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When Is It Appropriate to Ask for a Favor?

When Is It Appropriate to Ask for a Favor?
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Most of us have been in situations where someone asked for a favor long before they built the social capital to make that kind of request, if they built any capital at all.

Building deep referral relationships is almost completely dependent upon the social capital you have built with someone. Social capital is similar to financial capital in a very important respect. To amass financial capital, you have to invest and grow your assets. You have to have money in the bank before you can make a withdrawal. Relationships are very much the same – referral relationships in particular.

Here’s a great example of someone who amassed quite a bit of social capital…from me.

Alex was what I would call a casual business associate, but from early on after our introduction, every time I spoke to him, he invested in the relationship. He gave me ideas, gave me his time, he even did some work on a website for me mostly as a favor. He invested…and invested…and invested.

I kept asking how I could help him, to return the favor and reciprocate for all the kindnesses and great help he’d been to me. His answer every time was, “I don’t need anything. I’m happy to do this.”

This went on for almost a year. Every couple of months, Alex would show up on my radar and do something for me.

Then, one time, he phoned me and said, “I have a favor to ask…” and I stopped him right there.

“Yes!” I said.

“But you didn’t even hear what the favor is!” laughed Alex.

I replied that I didn’t have to hear what the favor was. I told him I knew him well enough to know he was not going to ask me something impossible, and that he had invested so much into the relationship that I would do anything in my power to help.

When he told me what he needed, it was easy – a small promotion of one of his services. It was a big thing for Alex, and such an easy thing for me. I was happy to do it.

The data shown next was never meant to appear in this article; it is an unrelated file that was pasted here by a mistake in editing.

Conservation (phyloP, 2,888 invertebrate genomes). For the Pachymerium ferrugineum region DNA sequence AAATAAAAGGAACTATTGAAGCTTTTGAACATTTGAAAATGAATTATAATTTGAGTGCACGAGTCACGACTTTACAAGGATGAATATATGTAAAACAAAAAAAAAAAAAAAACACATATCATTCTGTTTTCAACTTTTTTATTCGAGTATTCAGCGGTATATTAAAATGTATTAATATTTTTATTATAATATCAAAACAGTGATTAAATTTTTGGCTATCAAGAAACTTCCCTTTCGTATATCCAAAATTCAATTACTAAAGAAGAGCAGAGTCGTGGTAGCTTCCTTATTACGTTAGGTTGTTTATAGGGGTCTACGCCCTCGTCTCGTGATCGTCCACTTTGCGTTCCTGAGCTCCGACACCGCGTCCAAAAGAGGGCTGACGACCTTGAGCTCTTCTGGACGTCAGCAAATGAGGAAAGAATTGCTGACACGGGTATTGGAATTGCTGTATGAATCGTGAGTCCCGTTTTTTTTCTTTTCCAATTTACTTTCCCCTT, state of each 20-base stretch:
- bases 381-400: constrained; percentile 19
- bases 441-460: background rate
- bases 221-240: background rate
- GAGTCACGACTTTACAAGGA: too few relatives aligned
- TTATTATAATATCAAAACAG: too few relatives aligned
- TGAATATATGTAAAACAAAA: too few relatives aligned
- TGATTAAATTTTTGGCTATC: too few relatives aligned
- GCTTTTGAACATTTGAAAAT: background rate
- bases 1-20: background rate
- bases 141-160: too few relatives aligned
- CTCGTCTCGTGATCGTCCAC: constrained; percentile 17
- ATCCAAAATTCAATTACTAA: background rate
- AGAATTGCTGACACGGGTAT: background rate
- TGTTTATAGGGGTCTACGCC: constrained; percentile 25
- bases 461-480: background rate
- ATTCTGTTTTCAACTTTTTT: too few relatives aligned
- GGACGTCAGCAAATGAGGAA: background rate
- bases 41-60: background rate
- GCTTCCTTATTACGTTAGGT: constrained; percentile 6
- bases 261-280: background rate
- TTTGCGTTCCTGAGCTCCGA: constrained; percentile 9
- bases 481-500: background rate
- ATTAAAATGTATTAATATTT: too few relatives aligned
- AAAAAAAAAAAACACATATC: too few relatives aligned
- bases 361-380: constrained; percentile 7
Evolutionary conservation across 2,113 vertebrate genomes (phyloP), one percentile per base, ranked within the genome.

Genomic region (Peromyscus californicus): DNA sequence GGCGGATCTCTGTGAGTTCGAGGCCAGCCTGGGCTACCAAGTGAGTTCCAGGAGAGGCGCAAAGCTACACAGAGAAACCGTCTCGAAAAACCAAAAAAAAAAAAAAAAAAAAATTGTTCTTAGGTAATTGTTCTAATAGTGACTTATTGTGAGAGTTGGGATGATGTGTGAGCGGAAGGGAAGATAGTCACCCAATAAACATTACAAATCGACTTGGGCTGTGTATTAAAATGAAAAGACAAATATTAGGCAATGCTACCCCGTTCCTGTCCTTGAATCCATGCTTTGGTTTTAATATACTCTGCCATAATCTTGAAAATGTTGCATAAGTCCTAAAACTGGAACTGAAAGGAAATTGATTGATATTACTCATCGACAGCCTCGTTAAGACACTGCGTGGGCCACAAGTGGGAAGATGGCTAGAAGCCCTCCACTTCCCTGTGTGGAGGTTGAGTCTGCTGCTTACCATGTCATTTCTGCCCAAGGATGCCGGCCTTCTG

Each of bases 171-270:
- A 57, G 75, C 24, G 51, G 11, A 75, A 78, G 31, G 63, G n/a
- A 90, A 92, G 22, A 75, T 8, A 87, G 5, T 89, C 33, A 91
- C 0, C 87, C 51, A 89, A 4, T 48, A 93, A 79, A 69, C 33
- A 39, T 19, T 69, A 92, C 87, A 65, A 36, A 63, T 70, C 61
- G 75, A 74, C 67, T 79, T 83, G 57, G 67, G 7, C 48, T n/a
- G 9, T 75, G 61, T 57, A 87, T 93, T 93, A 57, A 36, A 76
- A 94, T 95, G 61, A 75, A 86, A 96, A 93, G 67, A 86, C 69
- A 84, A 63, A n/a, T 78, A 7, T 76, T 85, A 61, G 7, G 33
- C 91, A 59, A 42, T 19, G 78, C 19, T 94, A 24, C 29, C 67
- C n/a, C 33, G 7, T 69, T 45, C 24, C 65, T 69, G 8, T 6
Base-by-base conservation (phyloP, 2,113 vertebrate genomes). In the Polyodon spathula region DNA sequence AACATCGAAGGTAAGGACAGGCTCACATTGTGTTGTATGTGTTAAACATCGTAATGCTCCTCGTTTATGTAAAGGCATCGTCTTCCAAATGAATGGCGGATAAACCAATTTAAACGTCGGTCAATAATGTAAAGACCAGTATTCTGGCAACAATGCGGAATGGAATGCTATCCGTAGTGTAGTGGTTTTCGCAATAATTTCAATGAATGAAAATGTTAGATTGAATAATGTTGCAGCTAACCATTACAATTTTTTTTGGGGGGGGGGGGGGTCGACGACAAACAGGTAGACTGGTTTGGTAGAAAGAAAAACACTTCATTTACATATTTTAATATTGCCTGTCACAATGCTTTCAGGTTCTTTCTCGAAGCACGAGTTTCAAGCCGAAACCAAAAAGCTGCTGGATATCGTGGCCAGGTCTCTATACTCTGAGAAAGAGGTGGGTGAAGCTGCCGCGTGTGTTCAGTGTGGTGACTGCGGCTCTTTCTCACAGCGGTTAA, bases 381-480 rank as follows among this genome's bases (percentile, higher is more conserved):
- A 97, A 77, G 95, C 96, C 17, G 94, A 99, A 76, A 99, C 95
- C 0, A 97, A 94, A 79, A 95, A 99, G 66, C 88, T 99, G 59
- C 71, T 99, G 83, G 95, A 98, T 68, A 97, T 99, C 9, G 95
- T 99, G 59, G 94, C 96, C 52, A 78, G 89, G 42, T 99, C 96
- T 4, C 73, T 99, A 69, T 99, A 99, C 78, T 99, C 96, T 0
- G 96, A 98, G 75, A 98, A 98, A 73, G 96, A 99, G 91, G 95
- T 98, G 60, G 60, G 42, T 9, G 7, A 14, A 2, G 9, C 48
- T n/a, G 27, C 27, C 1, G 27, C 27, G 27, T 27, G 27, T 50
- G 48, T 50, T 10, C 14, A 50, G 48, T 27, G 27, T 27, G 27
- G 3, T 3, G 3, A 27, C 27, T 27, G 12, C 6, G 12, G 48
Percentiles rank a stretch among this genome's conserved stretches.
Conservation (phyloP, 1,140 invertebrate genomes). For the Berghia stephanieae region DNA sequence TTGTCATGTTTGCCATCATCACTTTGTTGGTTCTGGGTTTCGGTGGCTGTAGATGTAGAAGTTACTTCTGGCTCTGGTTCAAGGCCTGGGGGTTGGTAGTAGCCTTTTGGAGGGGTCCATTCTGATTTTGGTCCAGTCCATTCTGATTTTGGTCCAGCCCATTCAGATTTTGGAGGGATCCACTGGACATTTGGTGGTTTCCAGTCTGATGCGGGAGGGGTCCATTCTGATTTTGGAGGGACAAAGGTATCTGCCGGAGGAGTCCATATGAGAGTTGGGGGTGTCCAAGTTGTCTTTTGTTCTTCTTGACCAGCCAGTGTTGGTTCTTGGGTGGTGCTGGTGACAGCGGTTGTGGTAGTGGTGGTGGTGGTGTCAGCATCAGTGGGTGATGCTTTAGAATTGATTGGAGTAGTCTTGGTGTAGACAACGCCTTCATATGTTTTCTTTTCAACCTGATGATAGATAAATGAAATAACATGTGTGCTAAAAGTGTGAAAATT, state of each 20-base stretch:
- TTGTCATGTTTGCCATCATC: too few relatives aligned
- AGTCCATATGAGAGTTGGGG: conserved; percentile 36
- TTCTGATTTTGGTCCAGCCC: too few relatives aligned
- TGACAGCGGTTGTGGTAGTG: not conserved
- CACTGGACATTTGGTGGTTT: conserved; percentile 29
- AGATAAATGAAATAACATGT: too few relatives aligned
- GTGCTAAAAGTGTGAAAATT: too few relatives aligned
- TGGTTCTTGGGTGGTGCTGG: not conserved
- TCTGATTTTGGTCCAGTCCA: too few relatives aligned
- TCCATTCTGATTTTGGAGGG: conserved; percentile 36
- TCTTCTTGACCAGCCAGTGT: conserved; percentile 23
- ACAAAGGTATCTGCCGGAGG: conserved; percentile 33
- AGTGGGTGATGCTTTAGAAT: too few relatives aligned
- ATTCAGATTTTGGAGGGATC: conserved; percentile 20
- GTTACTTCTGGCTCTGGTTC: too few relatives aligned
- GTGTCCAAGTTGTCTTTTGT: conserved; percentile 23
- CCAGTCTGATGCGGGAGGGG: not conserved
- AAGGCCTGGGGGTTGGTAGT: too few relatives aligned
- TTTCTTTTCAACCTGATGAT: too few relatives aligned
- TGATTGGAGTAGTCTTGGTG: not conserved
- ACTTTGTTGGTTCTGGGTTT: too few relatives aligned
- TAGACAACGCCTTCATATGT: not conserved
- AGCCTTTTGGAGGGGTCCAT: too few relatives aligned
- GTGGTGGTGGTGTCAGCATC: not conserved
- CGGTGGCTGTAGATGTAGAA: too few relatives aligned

Throughout my career, I have had huge number of folks come to me and ask me to promote something for them. The thing is, the majority of those who contact me have never met me, never had a conversation at all. They’ve never invested in the relationship, yet they want a withdrawal from it!

Before you ask for a withdrawal, make sure to make an investment, and build a deep referral relationship. If you can answer “yes” to most or all of the following points about a person and his or her business, you would have a pretty deep referral relationship:

• You trust them to do a great job and take great care of your referred prospects.
• You have known each other for at least one year.
• You understand at least three major products or services within their business and feel comfortable explaining them to others.
• You know the names of their family members and have met them personally.
• You have both asked each other how you can help grow your respective businesses.
• You know several of their goals for the year, including personal and/or business goals.
• You could call them at 9 o’clock at night if you really needed something.
• You would not feel awkward asking them for help with either a personal or business challenge.
• You enjoy the time you spend together.
• You have regular appointments scheduled, both business and/or personal.
• You enjoy seeing them achieve success.
• They are “top of mind” regularly.
• You have open, honest talks about how you can help each other further.

You may be shocked at the level of personal knowledge required for a deep referral relationship, and you may want to argue that referrals should be all about business. I completely disagree. It takes a lot to develop this type of relationship, but those who do will certainly succeed at building a business from referrals.
 

Ivan Misner is founder and chairman of BNI, a professional business networking organization headquartered in Upland, Calif. He is co-author, with Hazel Walker and Frank De Raffele, of Business Networking and Sex: Not What You Think (Entrepreneur Press, 2012).

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